Wednesday, February 23, 2011

No, Archaeology is not the Enemy of Faith

This was a spot I did about a month ago on Catholic Answers radio. I'll be doing another show with them next month (March 11, 4pm), when I'll be talking about the Catholic Church's teaching on the doctrine of the inspiration of Scripture. I am also slated to return on May 20 (4pm) to discuss the "Synoptic Problem," that is, the question of the relationship of the Gospels of Matthew, Mark and Luke to one another. I'll just say that Mark Goodacre will be getting some publicity on that one!


5 comments:

Sister Mary Agnes said...

I remember your class with "Mr. Smith Goes to Washington!" Seems so long ago...

Matthew Kennel said...

Thanks Dr. Barber!

I think that this whole issue (faith & history, faith & archaeology, etc.) is really a sub-division of the entire issue of faith and reason. If I remember anything from my Theological Foundations class with Dr. Hahn it is this: Faith does not destroy reason, but rather takes it up in order to purify, perfect, and elevate it! And a religion, like Christianity, which is rooted in God's actions with Israel and in the Incarnation of the God-man must certainly appeal to history.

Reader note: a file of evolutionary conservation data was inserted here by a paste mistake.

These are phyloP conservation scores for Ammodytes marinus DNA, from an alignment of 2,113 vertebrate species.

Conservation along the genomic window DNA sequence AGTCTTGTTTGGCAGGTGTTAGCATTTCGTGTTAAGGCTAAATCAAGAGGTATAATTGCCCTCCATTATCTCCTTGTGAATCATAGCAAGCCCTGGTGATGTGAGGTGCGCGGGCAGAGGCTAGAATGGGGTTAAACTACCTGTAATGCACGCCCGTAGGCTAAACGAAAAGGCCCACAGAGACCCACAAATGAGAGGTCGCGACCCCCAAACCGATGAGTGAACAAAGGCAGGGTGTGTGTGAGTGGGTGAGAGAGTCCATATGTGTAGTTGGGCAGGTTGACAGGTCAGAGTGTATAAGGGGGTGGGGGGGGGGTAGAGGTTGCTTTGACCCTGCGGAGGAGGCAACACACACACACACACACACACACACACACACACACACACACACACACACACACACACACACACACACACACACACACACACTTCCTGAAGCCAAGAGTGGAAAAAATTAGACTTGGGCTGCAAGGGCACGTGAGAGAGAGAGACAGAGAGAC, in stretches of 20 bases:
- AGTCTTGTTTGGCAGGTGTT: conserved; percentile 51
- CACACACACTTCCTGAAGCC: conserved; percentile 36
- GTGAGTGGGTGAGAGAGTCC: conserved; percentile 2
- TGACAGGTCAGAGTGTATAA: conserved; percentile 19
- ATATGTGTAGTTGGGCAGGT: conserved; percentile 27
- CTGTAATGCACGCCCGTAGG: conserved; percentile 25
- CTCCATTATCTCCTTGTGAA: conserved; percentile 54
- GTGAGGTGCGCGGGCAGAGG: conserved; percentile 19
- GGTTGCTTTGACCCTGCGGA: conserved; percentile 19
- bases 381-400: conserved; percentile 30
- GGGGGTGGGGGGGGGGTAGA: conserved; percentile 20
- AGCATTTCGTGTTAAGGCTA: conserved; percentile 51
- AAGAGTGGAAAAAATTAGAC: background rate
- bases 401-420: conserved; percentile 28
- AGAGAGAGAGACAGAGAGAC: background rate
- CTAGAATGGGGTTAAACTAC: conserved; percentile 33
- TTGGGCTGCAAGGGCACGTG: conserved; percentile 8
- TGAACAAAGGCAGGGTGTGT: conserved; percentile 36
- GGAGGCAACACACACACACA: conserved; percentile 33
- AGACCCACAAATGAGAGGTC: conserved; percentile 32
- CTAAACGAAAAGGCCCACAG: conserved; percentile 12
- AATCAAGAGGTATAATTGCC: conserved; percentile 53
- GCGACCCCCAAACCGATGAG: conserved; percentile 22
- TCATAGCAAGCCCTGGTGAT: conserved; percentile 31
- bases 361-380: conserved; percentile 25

Thanks so much for all your work!

James said...

Thanks for this clip. It actually brings up something that I have been thinking about. Not too long ago our church invited a Biblicist to come and give a talk where he spoke of history and how the bible came about and how the bible came form the church and not the other way around.

But then he began to insert a little historical criticism and started to tell us about how that Mark was the first Gospel written and that it was probably used as a guide in writing Mathew and Luke and that there existed another source called “Q” and that John the apostle could not have written the book of Revelation, etc. But what really sent up some red flags for me was when he claimed that some stories, like the Flood or Moses’ escape from harm as a baby, in the Old Testament where probably stories borrowed from the pagan culture during the time of exile.

The question is, how is this type of biblical interpretation seen by the Church?

Nick said...

Faith isn't belief without proof, faith is listening to, obeying, and living by Jesus Christ. That's why history isn't against the Faith.

bbmoe said...

The red flags of lazy scholarship: inventing a mysterious source to tie up all the loose ends and justify otherwise unsupported contentions; saying that "There's no archeological record" to prove that something couldn't have happened (when it's clear from discoveries throughout the last 2 centuries that the archeological record is waiting to be discovered) and the Darwinian corollary, "Keep digging- I know the missing link is in there somewhere!"; and finally, when a scholar's baseline assumption about the Bible (or anything else) is that early=primitive, late= much smarter and more sophisticated.

BTW, Dr. Barber, the camera loves you!